N'Italian Lessons 101
Several weeks ago I was at a family function in New York. On the way home I was talking to my wife while waving my hands, making faces, and using words and phrases that cracked her up. She astutely pointed out that, whenever I'm in the same room with my relatives for more than five minutes, I make an interesting transition from the well-spoken Ivy League-educated hornster that I usually am to someone who is straight off the set of a Sopranos episode. My first reaction was to throw up my hands and reply "Whaddya talkin?" Her response was a simple "See...that's what I'm talking...about."
Of course, she was right. So, being the ever-inquisitive hornster, I started thinking about this. Here are my conclusions:
In the New York - New Jersey area in particular, many people of Italian-American descent have developed their own version of Italian slang, that I'll call N'Italian. Granted, some of the slang is a pretty brutal bastardization of la bella lingua, but, I grew up with them so they are near and dear to my heart. Some words and expressions have many variations in spelling. For example, the letters 'c' and 'g' are often used in place of one another. Some also have multiple meanings…so hand gestures, facial expression, and body language are often needed to make an accurate interpretation of context…these will be the subject of a future post. They also have their own English slang expressions...that too will be the subject of another post.
Here are a few samples of what I'll call N'Italian 101...a N'Italian/English dictionary of sorts:
gabagool. This is pronounced ga-ba-'gool. It's slang for cappicola, a highly seasoned type of ham that is a popular cold cut.
proshut. This is pronounced pro-'shoot. It's slang for prosciutto, a salt-cured type of ham eaten as a cold cut and used in Italian cooking.
madonna. Pronounced madonn' or mah-'dawn. The literal meaning is 'virgin mary' or 'mother of God,' but its slang meanings are "Oh no!" or "That's too bad" or "Holy shit!" A variation is the expression madonna mia. Sample usage:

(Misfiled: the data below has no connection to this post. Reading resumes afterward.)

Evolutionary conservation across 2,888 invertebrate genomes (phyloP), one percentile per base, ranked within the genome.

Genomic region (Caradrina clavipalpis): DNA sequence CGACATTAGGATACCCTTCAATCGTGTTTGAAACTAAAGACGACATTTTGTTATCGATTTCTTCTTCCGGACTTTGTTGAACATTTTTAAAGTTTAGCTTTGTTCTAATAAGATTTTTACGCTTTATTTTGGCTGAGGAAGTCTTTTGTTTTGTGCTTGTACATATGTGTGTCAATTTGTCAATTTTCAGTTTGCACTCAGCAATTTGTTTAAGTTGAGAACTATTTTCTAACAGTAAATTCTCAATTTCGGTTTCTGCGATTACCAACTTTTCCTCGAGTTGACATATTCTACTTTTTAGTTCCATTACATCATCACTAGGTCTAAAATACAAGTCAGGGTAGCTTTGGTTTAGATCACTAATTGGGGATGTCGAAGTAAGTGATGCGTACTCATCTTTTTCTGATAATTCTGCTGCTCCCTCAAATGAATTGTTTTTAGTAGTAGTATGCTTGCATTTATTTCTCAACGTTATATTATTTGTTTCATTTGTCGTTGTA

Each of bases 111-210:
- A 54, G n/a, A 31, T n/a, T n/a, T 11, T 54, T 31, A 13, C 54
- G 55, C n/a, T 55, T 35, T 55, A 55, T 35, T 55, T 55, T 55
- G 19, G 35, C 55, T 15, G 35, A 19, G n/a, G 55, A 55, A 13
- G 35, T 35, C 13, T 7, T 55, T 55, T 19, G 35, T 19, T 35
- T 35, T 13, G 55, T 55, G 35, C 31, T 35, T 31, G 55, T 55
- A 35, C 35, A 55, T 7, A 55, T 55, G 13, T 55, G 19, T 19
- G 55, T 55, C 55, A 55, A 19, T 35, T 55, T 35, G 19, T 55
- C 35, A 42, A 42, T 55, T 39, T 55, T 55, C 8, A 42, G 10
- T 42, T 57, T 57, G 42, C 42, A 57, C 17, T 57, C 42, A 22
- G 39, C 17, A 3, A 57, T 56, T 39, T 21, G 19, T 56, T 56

Paulie: "Tony, I'm stuck in friggin' traffic, so I'm gonna' be late for the meetin'.
Oh yeah. And I forgot to pickup the gabagool and proshut."
Tony: "Madonn', what the hell else is gonna' go wrong today?"
ming. Pronounced ming'. Often used as a substitute for madonna.
goomah. Pronounced goo-'mah or coo-'mah. This means 'girlfriend,' but it must be used in the proper context. If you're single and have a girlfriend, she's your goomah. Your wife or fiance is NOT your goomah. If you're married or engaged, a goomah is someone you're seeing on the side.
stunad. Pronounced stew-'nod. A person who is stupid, thick, dense. Sample usage:
"I tell him how to do it five times, and he still screws it up. Ming, what a friggin' stunad."
oobatz. Pronounced oo-'botz. It means 'crazy' or 'you're crazy.' Sample usage:
"Friggin' shyster sends me a bill for five grand. I call him up and say 'You think I'm gonna pay this? Oobatz.'"
stugats. Pronounced stew-'gotz. It means 'balls' or 'big balls' or 'you've got some balls.' In the Sopranos, Tony's boat is named Stugats.
fancul. Pronounced fon-'gool. It means to 'go f--- yourself' or 'f--- yourself up the a--.' Variations include va fancul and a fancul.
fanuk. Pronounced fa-'nuke or fi-'nuke. A guy who is gay. Think Vito in the last few episodes of the Sopranos.
In a future post, I'll put these together with some English slang expressions and body language. That's all one needs to carry on a basic conversation.
If you enjoyed this post you might like to hear what some of these expressions sound like over here.
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